Mike Leiter: The three analysts were spread about the likelihood that it was bin Laden: The highest was 70, 75, 80 percent, then there was one who said 60 percent, and then the lowest was 40 percent.
Ben Rhodes: That led to this brief debate about who is right, and Obama cut that off with some irritation and just said, “Look, this is inevitably a 50/50 call. We’re just going to have to accept that.”
Leon Panetta: McRaven basically presented that summary of what would happen: Helicopters would go in and [SEALs would] rappel down, go into the compound. It would be a nighttime operation. After that’s when the president basically looked at everybody around that table and said, “What do you think?”
Tom Donilon: He had seated in the Situation Room at the table some of the most prominent Americans in national security—from Vice President Biden to Secretary Gates to Admiral Mullen to General Cartwright to Leon Panetta and Mike Morell and John Brennan, Hillary Clinton—all of which brought a tremendous amount of experience to the table. The president was moving around the table, asking people their views.
Ben Rhodes: The first person to speak was Bob Gates, and Gates was against the raid. That was a big thing for the secretary of Defense to be expressing that caution. When Gates was making his argument, he referenced “Desert One” and Jimmy Carter’s catastrophic effort to rescue the Iranian hostages. It was the worst ghost you could bring into the room. It’s a scenario that nobody wanted to think about happening, but it was a scenario that obviously had basically ended Carter’s presidency. Gates’ comment framed this decision—this is not going to be a slam dunk.
Leon Panetta: When the president asked me, “I said, Mr. President, I had an old formula I used when I was in Congress and I had to make a tough vote on an issue. I would say to myself: If I told an average citizen in my district, if you knew what I knew, what would you do? In this case, if I told the average citizen in my district that we had the best information on the location of bin Laden since Tora Bora, I think that citizen would say you have to do this operation. That’s what I’m telling you, Mr. President. I think it would be important to do this. I think we regret it if we didn’t do it.”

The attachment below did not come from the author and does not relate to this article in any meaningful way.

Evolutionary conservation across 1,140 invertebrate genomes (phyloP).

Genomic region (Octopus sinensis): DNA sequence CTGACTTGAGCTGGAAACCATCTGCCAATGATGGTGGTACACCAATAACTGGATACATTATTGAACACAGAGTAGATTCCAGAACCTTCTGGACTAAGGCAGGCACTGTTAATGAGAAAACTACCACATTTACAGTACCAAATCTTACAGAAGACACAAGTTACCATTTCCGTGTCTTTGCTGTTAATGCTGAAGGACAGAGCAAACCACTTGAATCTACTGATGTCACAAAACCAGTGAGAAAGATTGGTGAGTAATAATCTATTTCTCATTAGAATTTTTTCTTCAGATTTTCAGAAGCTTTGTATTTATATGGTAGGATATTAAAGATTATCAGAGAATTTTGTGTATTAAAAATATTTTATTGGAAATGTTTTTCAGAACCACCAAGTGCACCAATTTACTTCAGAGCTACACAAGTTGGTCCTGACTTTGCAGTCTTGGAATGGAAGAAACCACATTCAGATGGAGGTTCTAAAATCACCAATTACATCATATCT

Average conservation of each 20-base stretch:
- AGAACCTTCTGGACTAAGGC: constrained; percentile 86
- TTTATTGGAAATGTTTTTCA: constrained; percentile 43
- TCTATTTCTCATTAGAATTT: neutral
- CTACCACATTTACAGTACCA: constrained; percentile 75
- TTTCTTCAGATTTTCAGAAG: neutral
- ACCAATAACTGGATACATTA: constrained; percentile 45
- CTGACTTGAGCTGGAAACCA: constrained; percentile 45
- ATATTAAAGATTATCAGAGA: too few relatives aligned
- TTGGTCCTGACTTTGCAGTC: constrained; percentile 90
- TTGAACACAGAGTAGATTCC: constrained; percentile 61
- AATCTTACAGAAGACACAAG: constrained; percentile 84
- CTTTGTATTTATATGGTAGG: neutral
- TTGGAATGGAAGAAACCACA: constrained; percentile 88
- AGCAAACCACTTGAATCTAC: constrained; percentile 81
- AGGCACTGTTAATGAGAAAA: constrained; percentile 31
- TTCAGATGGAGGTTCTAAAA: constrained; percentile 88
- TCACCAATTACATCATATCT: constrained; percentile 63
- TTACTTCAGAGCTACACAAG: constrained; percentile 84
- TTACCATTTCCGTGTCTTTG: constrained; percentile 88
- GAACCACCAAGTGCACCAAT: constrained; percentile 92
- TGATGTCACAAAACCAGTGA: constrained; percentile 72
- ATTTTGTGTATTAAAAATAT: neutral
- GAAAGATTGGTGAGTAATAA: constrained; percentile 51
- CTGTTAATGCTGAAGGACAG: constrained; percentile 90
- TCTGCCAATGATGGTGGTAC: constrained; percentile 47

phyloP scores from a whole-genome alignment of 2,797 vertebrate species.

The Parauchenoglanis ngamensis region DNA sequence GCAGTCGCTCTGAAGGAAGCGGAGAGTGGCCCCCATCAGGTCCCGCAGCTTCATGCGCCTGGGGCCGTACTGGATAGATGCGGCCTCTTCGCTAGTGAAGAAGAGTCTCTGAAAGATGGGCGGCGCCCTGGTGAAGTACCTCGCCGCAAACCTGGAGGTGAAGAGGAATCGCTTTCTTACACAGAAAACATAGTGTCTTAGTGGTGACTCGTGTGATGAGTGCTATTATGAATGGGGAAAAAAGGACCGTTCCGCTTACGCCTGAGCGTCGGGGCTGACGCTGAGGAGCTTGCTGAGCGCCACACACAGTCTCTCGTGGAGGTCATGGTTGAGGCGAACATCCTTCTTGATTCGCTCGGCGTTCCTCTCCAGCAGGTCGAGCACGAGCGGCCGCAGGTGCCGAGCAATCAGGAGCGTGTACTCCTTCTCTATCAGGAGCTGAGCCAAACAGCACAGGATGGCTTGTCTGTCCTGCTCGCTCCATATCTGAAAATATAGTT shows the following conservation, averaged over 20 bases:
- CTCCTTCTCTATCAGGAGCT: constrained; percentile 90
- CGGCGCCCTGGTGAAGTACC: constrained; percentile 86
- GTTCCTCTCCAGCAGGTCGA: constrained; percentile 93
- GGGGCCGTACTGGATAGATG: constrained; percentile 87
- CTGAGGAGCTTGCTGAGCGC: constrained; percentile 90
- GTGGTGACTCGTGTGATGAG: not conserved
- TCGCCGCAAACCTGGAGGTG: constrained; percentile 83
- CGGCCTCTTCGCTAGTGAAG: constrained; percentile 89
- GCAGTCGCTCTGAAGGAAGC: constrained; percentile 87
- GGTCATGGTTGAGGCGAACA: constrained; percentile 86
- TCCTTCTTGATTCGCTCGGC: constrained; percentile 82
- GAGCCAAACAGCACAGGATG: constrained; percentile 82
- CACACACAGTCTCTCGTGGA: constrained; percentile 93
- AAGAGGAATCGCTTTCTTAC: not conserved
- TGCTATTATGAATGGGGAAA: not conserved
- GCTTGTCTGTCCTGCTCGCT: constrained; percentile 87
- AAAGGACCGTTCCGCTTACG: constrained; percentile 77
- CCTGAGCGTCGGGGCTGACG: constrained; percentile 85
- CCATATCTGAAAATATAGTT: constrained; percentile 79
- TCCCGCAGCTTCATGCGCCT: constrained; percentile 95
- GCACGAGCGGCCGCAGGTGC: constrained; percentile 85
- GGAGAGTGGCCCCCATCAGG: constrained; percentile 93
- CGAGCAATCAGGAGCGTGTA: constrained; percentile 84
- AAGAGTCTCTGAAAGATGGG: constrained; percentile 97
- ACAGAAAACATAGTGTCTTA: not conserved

James Clapper: I have confidence in the instincts of the analysts that have been doing this for years. They seemed to feel pretty confident that he was there. I recommended to the president that he listen to the experts.
Ben Rhodes: Hillary gave a really long intervention that made a lengthy case against going forward now, essentially talking about all the negative fallout that could take place in Pakistan and the things that could go wrong with the operation. But then she made a similarly long intervention making the argument that this was the best chance that we had—the best circumstantial case we had for a lead on bin Laden. You don’t want to live knowing that you didn’t take that chance. She came down in favor of doing it.
Tom Donilon: I and John Brennan and Denis McDonough had already given the president our views—we favored the raid and favored the operation. We saw the president every day and had many, many conversations about the operation.
Ben Rhodes: And then Biden. Biden had worked a lot on Pakistan over the years, and he really laid out the risk of this going wrong and the potential for confrontation with the Pakistanis. Our embassy being overrun, the fallout that could ensue. I don’t remember it as being firmly against as much as it being about like, “I’m going to point out the downsides that you need to consider from the perspective of Pakistan.”
John Brennan: I think Joe Biden was most concerned about if it was a failed mission, what it would mean for Barack Obama and his prospects for a second term.
Ben Rhodes: I was struck by the absolute confidence that McRaven had in this operation. Mullen represented that in the meeting. It was interesting because Mullen and Gates had never disagreed before about a big issue.
Tom Donilon: He had a split room—the most prominent national security Americans in this country had different views.
James Clapper: In fact, we hadn’t really settled on how it was going to go—the special ops folks, they were already primed, but there was still discussion about some kind of standoff attack, either with the B-2 or one of these small anti-personnel weapons that you’d launch from a remote-piloted vehicle.
Ben Rhodes: I remember sitting in that meeting and thinking about the campaign; I wrote the speech he gave in 2007 where he said that he’d go into Pakistan to get bin Laden and everybody pounced on him. The Pakistanis had declared martial law and threatened the United States and all these things. I remembered how certain he was having that fight on the campaign. I figured already that he made up his mind—he decided years ago that if he had a lead on bin Laden in Pakistan that he would do this. I framed my recommendation around that. I said, “You always said that you would do this, so let’s do this.”
Mike Leiter: I was the last one to go. I ended with, “Even if I take the lowest range of what one of the red team analysts said—40 percent—in my view, that’s 38 percent higher than we’ve been for the past 10 years going after bin Laden.” Even if it is not a slam dunk, it is thoroughly more convincing than anything else we’ve seen.
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